What we call purani dilli or old Delhi today was the capital city of Shajahanabad in the middle of 17th century. The Mughal Emperor built the Red Fort as his palace complex and the city as his capital. For them, the Mehrauli area would have been ‘old Delhi’. This heritage walk starts from the Digambar Jain Lal Mandir, opposite Red Fort. It is the oldest Jain temple in the city and a charitable bird hospital functions in its premises. The shrine is contemporary to Shahjahan’s time but the building we see now is mostly from middle of 19th century. Adjacent to it is the Gauri Shankar temple, a large white building. It is an early 18th century temple built by a Maratha nobleman. Walking along the Chandni Chowk we passed the State Bank of India building, one of the better surviving colonial buildings and the Central Baptish Church, a church built just after 1857. This entire stretch would have been the estate of a lady popularly known as Begum Samroo. She is one of the characters in Indian history who have many romantic or otherwise stories associated with her. She married a French mercenary, who was of such a serious bearing that he was nicknamed ‘le sombre’. ‘Samroo’ is a corruption of ‘sombre’ or ‘somber’, hence the name. The street of silversmiths, Dariba Kalan, is one of the famous shopping areas in this area. At the entrance to the street is the ‘old & famous jalebiwala’ who sells huge jalebis for an equally huge price! Next stop was the fountain chowk which has a number of landmarks around it. The most prominent is the Sisganj gurudwara built at the site of martyrdom of Guru Teg Bahadur. The fountain at the chowk marks the spot where the Guru’s 3 followers were tortured to death. There exists a museum in their memory now. Bang opposite is the original location of the famous ghantewala halwai, the oldest sweet shop in Delhi with associations with the royal Mughal kitchen. The chowk also has the Sunheri masjid, from which terrace Nadir Shah watched the massacre of Delhi’s citizens when he raided the capital and took away the Kohinoor & the peacock throne. Adjacent to it was the Mughal kotwali & now its location is part of gurudwara Sisganj compound. A little ahead a narrow lane to the left leads to the parathewali gali popular for its stuffed fried bread (parathas). Where the Town Hall stands today, was originally the gardens and sarai of Jahanara (Shahjahan’s daughter). The square had an octagonal pool which actually gives the name ‘chandni chowk’ or ‘moonlight square’ to the street. We then walked towards Katra Neel with Lala Chunnamal’s huge haveli (mansion) on the main street itself. Inside the katra, we visited a small shivalaya or shrine dedicated to the Hindu god Shiva. At the end of Chandni Chowk is Fatehpuri Masjid, built by one of the wives of Shahjahan. We managed a completely breathtaking view of the masjid courtyard and domes by climbing to the top of Gadodia Market. This ealt 20th century complex is a storage place for spices traded in bulk in the Khari baoli. From its rooftop one can see right down the Chandni Chowk up till the Red Fort itself. Ghalib’s haveli in Ballimaran was the last stop for this heritage walk in old Delhi.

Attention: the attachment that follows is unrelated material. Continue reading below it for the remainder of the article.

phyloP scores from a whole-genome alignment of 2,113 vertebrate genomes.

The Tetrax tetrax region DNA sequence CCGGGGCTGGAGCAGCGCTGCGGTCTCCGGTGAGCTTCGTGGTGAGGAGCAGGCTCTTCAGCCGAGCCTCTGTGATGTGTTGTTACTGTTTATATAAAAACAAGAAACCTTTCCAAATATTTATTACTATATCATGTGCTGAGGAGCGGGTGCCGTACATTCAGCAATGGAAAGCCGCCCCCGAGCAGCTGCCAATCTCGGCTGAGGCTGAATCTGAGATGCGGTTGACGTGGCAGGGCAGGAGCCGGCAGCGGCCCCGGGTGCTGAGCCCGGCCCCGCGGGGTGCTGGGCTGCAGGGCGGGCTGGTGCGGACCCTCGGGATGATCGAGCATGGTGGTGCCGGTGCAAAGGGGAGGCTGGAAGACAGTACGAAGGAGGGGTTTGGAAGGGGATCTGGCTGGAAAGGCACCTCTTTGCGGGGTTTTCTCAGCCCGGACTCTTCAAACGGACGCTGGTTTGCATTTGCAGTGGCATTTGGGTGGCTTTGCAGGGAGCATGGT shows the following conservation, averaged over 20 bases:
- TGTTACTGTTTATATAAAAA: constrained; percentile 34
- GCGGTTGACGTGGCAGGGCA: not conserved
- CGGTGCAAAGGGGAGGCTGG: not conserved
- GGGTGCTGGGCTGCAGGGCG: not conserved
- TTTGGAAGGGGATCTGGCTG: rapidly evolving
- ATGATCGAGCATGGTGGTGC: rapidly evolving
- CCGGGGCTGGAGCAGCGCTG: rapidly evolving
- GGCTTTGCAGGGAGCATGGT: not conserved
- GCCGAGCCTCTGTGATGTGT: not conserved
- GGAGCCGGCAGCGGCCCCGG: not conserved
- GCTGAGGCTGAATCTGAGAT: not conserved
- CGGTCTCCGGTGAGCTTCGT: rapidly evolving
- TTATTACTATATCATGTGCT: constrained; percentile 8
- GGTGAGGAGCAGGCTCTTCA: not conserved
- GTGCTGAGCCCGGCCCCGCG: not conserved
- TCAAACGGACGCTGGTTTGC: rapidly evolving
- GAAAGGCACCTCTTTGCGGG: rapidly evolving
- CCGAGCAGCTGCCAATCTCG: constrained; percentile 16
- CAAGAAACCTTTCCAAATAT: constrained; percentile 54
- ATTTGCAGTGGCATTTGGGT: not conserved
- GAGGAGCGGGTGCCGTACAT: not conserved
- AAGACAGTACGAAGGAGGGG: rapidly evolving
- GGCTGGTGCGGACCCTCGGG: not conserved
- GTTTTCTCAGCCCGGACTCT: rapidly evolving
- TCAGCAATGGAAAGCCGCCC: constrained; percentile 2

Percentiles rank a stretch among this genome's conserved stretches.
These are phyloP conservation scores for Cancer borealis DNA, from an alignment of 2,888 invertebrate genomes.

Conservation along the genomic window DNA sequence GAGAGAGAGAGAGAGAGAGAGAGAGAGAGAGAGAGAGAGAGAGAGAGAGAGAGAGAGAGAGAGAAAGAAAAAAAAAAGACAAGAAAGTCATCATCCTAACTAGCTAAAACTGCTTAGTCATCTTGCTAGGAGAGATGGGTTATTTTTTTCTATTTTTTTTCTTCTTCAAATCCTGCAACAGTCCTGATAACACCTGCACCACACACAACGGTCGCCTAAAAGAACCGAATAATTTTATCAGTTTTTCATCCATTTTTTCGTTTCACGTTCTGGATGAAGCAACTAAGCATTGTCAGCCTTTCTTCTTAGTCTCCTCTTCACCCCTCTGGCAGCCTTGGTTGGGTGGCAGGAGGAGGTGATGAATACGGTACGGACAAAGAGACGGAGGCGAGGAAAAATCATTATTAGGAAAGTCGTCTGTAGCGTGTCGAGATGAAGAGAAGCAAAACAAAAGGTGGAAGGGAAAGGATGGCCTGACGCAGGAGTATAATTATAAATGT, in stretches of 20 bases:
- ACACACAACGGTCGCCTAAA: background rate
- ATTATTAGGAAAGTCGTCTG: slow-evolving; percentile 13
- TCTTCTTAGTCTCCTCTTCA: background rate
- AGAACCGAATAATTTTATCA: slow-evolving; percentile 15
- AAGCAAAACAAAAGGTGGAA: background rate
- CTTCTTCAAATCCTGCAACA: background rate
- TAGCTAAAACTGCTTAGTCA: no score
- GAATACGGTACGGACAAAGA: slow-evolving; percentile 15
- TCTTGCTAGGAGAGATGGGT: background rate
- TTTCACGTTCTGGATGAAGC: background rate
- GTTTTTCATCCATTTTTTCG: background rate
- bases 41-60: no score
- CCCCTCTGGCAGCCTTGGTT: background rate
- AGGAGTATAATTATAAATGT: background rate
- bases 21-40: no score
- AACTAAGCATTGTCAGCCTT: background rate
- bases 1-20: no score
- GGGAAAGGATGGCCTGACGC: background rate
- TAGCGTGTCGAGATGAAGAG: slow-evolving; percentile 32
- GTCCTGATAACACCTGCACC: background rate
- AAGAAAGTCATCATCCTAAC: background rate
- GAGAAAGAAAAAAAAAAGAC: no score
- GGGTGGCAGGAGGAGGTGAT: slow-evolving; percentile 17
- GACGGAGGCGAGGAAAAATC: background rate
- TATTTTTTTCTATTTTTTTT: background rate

(posted by Rajesh Ranjan & Kanika Singh, team members, Delhi Heritage Walks)